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Posted on Jul 21, 2011 in Browse by Name | 0 comments

Wildlife World Zoo & Aquarium

I just found you on facebook and I am very excited that someone is actually trying to do something for animals who are being over breed in so call zoos then sold to dealers / brokers. I am trying to help this little baby tiger name Orion that is in the same situation. He was born at the Wildlife World Zoo & Aquarium in Litchfield Park, AZ who sell animals to dealers that supply hunting ranches, animal brokers, or anyone they want a baby tiger. Orion ended up in horrific road side zoo called Claws N Paws. That zoo closes at the end of September and it is unclear where he will end up. I have contacted the USDA and they tell me this is all legal. I have sent over 20 letters trying to help this little guy but all I get is “this is legal activity” and there is nothing you can do. Any suggestions as to organizations that can help Orion get out of a bad situation?

Updated: Tuesday, 08 Nov 2011, 2:43 PM MST
Published : Monday, 07 Nov 2011, 11:02 PM MST

  • By STEVE KRAFFT
    FOX 10 News

PHOENIX – He was at one time the star at the Wildlife World Zoo in the west valley.

Orion the tiger cub, like other cubs born there, received his fair share of the spotlight.

But now FOX 10 investigates and sheds light on what happens to tiger cubs like Orion once the cameras go away. Surprisingly, many don’t remain at the zoo and where they end up has many worried about the future of the species.

This is a story about Orion.

“It takes about two and a half years to reach maturity,” said Wildlife World Zoo’s Dr. Grey Stafford.

Orion was cute enough to make three appearances on FOX 10 Arizona Morning.

“He’s already 20 pounds and he’s fully clawed and toothed and strong,” said Stafford.

“The first time I ever saw Orion was on FOX 10 Arizona,” said Carol Urban.

This is also a story about someone who stood up for Orion.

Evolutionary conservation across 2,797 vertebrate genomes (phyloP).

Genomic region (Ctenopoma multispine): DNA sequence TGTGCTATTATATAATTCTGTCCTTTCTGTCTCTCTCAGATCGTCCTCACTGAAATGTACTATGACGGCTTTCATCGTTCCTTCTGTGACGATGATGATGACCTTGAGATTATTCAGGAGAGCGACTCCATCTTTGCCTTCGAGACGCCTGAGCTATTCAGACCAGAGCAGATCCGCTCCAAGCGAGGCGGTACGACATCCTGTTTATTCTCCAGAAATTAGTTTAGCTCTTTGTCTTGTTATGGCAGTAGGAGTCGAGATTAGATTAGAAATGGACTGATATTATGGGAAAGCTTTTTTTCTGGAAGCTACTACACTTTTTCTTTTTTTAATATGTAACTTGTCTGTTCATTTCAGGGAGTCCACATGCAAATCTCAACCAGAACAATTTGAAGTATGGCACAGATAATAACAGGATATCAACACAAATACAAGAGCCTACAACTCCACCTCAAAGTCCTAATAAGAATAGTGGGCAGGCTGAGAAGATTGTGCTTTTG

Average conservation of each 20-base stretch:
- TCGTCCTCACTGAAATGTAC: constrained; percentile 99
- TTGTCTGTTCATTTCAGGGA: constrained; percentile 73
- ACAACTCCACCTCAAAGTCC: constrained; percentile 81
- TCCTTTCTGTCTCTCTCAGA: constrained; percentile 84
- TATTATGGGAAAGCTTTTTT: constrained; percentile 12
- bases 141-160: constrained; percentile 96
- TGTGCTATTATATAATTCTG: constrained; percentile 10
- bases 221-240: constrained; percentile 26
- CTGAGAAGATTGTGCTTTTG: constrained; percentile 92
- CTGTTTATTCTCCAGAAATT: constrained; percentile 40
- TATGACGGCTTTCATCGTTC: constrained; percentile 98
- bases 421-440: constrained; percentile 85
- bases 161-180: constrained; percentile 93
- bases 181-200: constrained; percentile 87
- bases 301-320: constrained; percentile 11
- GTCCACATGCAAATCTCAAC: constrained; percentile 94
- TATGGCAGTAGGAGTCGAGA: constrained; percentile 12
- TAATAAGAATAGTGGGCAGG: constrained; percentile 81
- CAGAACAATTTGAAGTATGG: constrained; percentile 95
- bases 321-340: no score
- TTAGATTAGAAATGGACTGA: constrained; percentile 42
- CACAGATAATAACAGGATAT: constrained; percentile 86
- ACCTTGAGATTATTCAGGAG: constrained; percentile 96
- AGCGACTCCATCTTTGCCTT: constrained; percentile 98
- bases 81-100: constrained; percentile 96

Urban is an engineer by trade, but her passion is photography.

“I ended up going to World Wildlife Zoo and I am an amateur photographer and I decided I wanted to take his photos,” she said. “Shots of him playing and shots of him sleeping.”

The tiger cub was born in April at the Wildlife World Zoo — not an unusual event. In fact, 13 tiger cubs have been born there snce 2007.

“Well, let’s be clear, we don’t breed tigers for the sake of breeding tigers,” said Stafford.

While trying to hold on to a five foot alligator, we met with Wildlife World Zoo’s Director of Conservation, Dr. Grey Stafford and owner Mickey OIson.

“Our mission here is to create a family environment that’s friendly and a place where children, parents and grandparents can learn about animals and learn to appreciate them,” said Stafford.

Not all of the tigers born at the Wildlife World Zoo stay there. After his last appearance on FOX 10 in June, Orion hit the road.

He was a featured guest on a talk show in Los Angeles. Then he was given a small zoo in the mountains of northeastern Pennsylvania called Claws and Paws.

Urban watched a video of him playing in his enclosure last August.

“It has one little ball to play with..he has no water. Tigers love to climb and play in water and I don’t see any water for him” she said.

Kerrie Kerns with One World Conservation says, “The exhibits are inappropriate and do not meet his needs as a species.”

The video was shot by an investigator for one world conservation after Urban called, looking for help. She didn’t think Orion was in a good home.

“One World Conservation has built a campaign around Orion,” she said.

“We would like to have Orion confiscated..this is to us sort of an upscale petting zoo,” said Kerns.

Neither Olson or Stafford viewed the video from Claws and Paws. Olso said he’d been there.

“I’ve personally visited Claws and Paws facility three years ago and I thought their facility was adequate,” said Olson.